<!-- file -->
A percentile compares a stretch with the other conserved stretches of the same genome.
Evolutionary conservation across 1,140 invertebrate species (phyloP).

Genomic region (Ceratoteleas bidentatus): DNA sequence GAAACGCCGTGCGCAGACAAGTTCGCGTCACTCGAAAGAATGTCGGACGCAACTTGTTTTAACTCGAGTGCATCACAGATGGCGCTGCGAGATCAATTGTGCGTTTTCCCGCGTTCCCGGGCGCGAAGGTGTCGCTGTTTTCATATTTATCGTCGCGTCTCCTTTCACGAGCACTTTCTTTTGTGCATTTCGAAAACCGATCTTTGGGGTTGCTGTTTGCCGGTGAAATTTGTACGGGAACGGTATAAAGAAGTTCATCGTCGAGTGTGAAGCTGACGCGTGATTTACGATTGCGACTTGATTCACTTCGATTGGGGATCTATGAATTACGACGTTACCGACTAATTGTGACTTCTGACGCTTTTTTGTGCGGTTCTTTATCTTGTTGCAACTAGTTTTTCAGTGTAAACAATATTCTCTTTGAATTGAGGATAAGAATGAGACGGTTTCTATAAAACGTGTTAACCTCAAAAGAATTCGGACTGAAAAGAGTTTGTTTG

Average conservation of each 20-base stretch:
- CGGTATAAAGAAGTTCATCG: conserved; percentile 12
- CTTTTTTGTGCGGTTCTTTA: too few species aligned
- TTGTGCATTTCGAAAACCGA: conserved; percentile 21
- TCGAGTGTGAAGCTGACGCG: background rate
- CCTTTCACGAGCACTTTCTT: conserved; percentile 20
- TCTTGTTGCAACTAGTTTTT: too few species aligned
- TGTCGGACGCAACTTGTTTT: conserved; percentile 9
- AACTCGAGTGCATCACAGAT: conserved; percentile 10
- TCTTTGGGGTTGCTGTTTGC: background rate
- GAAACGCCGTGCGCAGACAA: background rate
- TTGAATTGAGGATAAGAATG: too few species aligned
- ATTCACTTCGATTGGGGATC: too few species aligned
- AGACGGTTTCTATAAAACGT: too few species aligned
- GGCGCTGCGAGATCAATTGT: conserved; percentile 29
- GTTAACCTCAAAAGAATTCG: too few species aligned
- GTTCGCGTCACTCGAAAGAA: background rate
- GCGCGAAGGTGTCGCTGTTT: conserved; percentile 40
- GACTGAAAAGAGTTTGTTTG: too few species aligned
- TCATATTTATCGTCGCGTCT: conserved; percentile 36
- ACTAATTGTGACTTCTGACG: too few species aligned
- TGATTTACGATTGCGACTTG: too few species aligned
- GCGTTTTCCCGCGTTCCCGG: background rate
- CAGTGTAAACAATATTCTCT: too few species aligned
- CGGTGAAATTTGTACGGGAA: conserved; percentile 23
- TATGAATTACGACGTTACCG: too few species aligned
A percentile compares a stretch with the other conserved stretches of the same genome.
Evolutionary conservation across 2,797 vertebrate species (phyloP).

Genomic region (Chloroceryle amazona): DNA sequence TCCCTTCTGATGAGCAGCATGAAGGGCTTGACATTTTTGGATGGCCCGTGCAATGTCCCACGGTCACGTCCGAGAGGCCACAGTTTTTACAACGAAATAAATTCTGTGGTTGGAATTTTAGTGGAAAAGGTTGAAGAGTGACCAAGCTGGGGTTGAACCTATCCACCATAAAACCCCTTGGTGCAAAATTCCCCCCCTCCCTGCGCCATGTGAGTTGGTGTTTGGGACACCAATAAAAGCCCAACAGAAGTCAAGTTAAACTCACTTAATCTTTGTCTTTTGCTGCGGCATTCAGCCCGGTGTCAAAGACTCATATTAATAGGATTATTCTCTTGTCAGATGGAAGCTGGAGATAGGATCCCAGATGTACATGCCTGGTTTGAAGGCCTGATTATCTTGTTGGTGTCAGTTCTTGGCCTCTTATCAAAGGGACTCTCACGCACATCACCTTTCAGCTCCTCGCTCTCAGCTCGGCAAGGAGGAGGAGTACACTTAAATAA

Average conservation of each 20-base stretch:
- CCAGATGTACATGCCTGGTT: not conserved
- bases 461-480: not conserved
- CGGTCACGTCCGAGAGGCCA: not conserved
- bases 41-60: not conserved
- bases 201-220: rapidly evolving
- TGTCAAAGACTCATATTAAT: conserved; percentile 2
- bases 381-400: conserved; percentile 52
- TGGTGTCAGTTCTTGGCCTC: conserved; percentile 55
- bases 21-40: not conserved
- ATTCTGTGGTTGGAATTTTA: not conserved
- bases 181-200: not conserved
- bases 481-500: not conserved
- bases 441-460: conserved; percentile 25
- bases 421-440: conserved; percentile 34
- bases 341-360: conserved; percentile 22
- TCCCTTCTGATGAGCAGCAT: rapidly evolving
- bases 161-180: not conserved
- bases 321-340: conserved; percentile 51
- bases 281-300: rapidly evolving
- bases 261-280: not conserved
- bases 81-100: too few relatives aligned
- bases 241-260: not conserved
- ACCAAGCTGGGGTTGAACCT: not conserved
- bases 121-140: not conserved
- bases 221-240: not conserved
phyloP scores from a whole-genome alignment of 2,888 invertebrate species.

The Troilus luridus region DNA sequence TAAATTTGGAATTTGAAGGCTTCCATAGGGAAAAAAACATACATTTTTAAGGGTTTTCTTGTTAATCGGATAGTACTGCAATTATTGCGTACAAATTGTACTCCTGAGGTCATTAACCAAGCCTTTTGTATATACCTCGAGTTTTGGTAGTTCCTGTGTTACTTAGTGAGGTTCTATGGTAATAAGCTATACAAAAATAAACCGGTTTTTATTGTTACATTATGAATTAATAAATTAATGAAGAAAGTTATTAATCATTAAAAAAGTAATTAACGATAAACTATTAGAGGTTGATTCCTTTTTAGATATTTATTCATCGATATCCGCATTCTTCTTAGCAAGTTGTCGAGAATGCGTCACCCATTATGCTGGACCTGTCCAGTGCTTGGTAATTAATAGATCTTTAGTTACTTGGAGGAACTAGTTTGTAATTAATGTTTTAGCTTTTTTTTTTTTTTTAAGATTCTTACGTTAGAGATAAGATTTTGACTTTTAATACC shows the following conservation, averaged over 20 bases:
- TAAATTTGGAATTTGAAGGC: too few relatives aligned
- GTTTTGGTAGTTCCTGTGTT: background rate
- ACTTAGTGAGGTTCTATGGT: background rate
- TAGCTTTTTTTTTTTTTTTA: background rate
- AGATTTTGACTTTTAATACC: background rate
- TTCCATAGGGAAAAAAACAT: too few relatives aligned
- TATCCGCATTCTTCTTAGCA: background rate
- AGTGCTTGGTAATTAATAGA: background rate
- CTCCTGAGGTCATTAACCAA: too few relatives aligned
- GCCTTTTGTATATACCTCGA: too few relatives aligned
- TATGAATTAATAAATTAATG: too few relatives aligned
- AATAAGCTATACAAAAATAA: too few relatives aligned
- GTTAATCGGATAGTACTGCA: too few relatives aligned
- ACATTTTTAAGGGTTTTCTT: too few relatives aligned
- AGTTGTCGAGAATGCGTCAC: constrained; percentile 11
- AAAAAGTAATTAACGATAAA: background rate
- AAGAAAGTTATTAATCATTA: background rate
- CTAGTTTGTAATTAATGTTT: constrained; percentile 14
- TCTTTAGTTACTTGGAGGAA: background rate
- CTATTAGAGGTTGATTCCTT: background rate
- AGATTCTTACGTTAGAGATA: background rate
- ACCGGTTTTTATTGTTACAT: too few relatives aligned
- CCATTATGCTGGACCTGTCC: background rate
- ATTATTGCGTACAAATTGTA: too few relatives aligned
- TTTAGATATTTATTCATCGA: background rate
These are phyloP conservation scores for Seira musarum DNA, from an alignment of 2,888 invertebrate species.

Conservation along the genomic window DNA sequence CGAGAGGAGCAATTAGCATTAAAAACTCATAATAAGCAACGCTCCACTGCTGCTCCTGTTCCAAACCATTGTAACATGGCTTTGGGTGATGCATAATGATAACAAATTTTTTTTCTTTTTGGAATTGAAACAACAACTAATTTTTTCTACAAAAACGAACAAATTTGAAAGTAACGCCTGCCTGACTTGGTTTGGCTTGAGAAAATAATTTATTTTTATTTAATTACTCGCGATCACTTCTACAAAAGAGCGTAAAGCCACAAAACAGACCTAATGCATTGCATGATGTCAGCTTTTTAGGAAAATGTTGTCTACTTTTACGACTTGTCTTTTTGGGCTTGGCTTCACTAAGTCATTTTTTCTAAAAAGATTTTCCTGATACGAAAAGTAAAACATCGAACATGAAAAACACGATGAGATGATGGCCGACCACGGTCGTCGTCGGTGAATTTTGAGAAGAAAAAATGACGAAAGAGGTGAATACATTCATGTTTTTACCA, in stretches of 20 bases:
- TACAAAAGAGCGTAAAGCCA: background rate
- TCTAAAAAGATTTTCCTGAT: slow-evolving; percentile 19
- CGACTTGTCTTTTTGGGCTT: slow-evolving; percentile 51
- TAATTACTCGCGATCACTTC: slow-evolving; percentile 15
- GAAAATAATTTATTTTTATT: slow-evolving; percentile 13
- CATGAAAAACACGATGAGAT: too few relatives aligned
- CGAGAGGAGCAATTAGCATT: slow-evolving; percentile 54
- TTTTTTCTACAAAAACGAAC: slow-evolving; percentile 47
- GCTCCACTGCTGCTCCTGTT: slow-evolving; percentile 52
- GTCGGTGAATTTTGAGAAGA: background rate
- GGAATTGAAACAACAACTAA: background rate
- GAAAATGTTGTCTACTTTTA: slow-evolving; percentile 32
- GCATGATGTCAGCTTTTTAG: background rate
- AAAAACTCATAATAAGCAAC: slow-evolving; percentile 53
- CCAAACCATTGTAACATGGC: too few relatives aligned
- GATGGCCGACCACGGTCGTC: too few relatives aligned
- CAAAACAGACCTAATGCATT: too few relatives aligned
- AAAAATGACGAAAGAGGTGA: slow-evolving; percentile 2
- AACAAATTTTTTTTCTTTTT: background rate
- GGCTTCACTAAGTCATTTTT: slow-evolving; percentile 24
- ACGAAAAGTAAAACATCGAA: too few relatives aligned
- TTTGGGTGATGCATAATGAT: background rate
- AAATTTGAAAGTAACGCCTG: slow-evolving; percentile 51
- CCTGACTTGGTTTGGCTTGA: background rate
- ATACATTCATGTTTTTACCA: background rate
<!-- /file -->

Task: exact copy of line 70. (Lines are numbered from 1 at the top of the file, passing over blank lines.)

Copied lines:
- GCCTTTTGTATATACCTCGA: too few relatives aligned